In literature dealing with this subject matter, we witness corruption in the medical industry. These works emphasize the toll this corruption had and continues to have on African Americans and other black people. Whether it be a lack of consent or belligerent plans made by medical professionals without fear of repercussions. “His bones say only that he served and died, that he was useful, even into death, stripped of his name, his story, and his flesh” (Nelson 13). Nelson conveys to the readers in this quote that Fortune was not seen as a human being but rather as a tool that could be used when convenient. He was viewed not as an individual person with his own thoughts and ideas, he was seen as a mechanism for physical labor. Fortune’s bones are the framework for basic human autonomy and functioning in society; in this instance, the bones of Fortune are no longer individually owned, but rather owned and used by the owners bidding beyond free will. When Nelson speaks of Fortune being stripped of his story this can be connected to the concept of legacy. His individuality was not respected during his life and his body was used and continued to be disrespected in death. With that being said, the inhumane treatment and corruption on Fortune’s bones ultimately contaminates the legacy of those who wish to bring their stories of hardship and racial disparity, to be known. A loss of individuality is an opportunity lost to obtain a legacy. By reading works like Fortune’s Bones, it highlights the mistreatment black people experienced within the medical field and allows this piece of the medical community’s legacy to come to light. Similarly in Home by Toni Morrison, the author writes about Cee, a young black woman, and details her loss of legacy in a different way. After Cee endures the intensity of her recovery, Miss Ethel informs her saying, “Your womb can never bear fruit” (Morrison 128).  This displays the true (non-consensual) sacrifice made by African Americans in terms of medical research. Cee was not aware of what was being done to her, and she never gave consent nor accepted her medical fate. Dr. Beauregard performed experiments that not only left her body in an almost unrecoverable state but also made a drastic life decision for her, that she can never bear children of her own. She not only was used for her body non consensually, but she was in such a poor state that she herself could barely survive on her own. In losing the opportunity to bear children her choice to continue her legacy through children was no longer available to her. Although Cee was not a slave to the extent that Fortune was, she still experienced that same loss of autonomy. When taking this job, she was not aware of the true nature of the position making it impossible for her to have consented to the repercussions that came along with it.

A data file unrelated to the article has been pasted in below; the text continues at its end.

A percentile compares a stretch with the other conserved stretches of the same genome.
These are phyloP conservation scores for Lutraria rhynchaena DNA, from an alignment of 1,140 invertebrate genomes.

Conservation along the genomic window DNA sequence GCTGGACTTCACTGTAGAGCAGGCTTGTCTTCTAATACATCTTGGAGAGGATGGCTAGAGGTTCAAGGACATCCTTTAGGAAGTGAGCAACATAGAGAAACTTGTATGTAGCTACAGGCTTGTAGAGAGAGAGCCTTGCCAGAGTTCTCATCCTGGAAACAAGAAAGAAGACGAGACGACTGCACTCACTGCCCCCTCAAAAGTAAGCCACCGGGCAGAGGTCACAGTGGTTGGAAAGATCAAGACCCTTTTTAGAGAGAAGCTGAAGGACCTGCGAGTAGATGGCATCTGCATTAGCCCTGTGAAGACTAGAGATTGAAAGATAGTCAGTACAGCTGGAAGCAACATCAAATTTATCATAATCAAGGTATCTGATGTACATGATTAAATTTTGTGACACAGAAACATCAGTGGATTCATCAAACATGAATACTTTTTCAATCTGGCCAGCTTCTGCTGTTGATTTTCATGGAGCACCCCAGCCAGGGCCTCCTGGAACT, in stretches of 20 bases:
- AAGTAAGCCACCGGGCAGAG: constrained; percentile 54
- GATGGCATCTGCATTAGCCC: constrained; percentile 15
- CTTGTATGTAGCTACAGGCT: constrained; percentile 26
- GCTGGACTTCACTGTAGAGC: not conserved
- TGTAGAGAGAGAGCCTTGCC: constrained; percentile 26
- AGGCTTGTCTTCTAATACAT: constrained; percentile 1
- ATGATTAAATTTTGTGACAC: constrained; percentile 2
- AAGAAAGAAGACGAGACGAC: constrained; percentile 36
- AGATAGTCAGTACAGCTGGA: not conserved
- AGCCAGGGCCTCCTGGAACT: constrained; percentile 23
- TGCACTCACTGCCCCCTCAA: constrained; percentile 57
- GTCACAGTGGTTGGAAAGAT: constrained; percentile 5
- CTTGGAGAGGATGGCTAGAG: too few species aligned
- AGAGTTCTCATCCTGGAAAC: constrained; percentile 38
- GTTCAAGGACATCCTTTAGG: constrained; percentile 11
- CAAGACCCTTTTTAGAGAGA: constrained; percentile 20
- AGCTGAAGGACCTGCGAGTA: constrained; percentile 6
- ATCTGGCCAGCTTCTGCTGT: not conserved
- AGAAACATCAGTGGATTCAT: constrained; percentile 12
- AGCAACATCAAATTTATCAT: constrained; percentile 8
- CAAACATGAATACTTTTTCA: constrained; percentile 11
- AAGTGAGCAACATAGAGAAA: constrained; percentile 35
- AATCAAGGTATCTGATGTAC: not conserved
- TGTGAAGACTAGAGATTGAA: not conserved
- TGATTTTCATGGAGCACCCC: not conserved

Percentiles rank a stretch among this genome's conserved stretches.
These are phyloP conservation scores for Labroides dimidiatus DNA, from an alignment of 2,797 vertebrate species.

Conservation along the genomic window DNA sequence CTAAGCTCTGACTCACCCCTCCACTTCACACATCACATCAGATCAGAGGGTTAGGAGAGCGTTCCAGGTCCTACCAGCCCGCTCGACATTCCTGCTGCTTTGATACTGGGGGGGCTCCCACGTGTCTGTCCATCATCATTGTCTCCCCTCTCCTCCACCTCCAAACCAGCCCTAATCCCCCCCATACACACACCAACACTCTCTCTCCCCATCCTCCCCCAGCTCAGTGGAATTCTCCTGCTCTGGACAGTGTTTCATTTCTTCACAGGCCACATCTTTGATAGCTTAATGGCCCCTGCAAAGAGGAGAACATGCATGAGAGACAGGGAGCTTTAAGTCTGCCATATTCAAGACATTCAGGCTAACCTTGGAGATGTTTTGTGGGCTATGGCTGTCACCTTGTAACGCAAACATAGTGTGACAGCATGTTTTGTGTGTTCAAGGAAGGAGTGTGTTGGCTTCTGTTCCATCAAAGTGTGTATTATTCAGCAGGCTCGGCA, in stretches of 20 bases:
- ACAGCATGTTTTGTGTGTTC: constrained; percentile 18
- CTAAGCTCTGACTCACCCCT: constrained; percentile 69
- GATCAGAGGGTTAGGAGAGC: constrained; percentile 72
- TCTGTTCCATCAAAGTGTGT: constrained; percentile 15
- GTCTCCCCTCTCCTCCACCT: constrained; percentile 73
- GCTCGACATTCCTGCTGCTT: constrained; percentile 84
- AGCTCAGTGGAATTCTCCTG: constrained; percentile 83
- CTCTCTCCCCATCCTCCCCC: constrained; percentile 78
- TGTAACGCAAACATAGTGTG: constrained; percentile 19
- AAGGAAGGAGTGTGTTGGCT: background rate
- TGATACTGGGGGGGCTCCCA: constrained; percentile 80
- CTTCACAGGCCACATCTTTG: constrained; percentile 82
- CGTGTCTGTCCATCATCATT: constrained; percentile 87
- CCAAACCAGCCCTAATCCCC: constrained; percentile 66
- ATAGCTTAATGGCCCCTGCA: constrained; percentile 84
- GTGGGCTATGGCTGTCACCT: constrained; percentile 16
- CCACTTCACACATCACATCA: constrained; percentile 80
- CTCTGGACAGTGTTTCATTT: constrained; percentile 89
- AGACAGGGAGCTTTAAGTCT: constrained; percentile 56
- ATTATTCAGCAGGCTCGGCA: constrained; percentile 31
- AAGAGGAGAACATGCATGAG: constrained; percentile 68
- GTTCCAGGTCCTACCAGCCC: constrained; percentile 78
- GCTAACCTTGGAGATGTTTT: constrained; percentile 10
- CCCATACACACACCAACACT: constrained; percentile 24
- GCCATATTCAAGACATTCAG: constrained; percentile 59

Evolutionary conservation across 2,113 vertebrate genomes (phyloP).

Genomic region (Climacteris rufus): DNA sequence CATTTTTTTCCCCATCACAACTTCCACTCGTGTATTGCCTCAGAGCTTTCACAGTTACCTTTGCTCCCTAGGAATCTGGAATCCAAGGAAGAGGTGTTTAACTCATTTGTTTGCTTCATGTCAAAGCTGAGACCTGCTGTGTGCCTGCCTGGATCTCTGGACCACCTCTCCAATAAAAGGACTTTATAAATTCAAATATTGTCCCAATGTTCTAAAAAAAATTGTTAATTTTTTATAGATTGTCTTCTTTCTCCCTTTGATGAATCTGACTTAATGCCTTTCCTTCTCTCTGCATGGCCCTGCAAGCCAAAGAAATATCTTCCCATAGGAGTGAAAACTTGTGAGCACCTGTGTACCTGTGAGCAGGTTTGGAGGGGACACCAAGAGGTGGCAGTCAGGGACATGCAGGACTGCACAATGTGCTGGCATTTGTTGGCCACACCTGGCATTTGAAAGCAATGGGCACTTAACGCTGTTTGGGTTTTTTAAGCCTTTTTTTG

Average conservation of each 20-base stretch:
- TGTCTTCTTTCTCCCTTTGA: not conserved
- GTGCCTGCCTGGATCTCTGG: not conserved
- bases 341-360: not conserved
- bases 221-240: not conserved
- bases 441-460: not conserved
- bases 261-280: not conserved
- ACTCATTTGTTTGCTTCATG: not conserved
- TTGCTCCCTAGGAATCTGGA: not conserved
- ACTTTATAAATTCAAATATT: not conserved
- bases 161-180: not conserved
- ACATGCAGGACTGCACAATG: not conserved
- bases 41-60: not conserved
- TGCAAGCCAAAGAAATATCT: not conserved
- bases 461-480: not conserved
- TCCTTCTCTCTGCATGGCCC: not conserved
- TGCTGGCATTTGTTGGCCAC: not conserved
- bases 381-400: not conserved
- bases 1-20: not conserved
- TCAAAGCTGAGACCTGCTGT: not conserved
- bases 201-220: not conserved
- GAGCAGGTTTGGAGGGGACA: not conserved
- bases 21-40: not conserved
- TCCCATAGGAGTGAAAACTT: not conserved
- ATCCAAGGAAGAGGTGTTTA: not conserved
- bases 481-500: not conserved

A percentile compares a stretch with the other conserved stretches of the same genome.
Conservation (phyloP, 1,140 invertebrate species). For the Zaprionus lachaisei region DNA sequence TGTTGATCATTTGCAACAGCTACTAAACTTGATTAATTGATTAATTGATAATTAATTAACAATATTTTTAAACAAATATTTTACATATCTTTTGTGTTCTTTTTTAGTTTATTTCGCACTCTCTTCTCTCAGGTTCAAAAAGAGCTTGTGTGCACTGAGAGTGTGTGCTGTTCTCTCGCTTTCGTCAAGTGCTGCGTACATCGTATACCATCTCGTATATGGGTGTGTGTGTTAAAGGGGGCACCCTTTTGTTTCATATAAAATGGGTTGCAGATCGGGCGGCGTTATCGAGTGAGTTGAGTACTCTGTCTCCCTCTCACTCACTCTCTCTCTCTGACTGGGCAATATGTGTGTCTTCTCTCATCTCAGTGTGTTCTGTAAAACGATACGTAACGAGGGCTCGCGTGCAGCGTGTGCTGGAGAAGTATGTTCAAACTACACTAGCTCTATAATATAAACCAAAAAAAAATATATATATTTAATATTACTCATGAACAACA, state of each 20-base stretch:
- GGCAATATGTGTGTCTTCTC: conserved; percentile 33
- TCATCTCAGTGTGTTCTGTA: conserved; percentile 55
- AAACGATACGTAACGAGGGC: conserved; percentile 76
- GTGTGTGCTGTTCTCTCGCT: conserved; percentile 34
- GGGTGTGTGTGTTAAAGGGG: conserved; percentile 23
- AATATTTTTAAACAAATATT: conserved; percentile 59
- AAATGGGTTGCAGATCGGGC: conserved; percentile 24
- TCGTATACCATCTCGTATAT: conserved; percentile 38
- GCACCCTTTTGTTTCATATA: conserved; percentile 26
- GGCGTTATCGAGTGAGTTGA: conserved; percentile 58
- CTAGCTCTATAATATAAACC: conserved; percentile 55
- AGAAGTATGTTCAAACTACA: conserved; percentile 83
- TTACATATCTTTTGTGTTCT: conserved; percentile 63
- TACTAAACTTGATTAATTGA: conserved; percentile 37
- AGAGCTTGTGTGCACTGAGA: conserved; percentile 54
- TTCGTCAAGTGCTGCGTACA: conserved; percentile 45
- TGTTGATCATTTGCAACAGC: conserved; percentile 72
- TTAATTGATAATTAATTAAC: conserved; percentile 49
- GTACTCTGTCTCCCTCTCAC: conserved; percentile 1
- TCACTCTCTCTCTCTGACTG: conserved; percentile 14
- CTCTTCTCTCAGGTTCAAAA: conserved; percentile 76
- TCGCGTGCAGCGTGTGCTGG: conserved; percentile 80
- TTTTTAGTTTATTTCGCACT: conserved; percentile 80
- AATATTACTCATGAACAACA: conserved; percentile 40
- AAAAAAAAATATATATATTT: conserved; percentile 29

Many influential characters in history can be tied to the mistreatment of minority groups which define the success of their accomplishments. When reflecting upon the medical examinations that have changed over the duration of time, Washington’s Medical Apartheid highlights the corrupt mistreatment of African Americans and almost compares them to animals upon examination. We’re able to truly see the faults and degradation in our medical systems in her writing. This comparison can be seen within the quote “Dr. W. Montaguene Cobb…vociferously opposed abusive experimentation with blacks, but he defended Sims. ‘To refer to Anarcha and the five vesicovaginal patients whom Sims treated with her, as human guinea pigs would be grossly unfair… one of the great humanitarian as well as scientific landmarks of American surgery” (Washington 68-69). While the nonconsensual and inhumane experiments performed on these African American individuals were in no way justified, they did contribute to further medical advancements and treatments that benefited patients in a whole new aspect. Even though this research was ultimately beneficial to the world of medicine and future patients, the experiments performed cannot be excused. This is evidence of the brutal dehumanization of African Americans and no matter the benefits, racial discrimination in the medical field is unacceptable.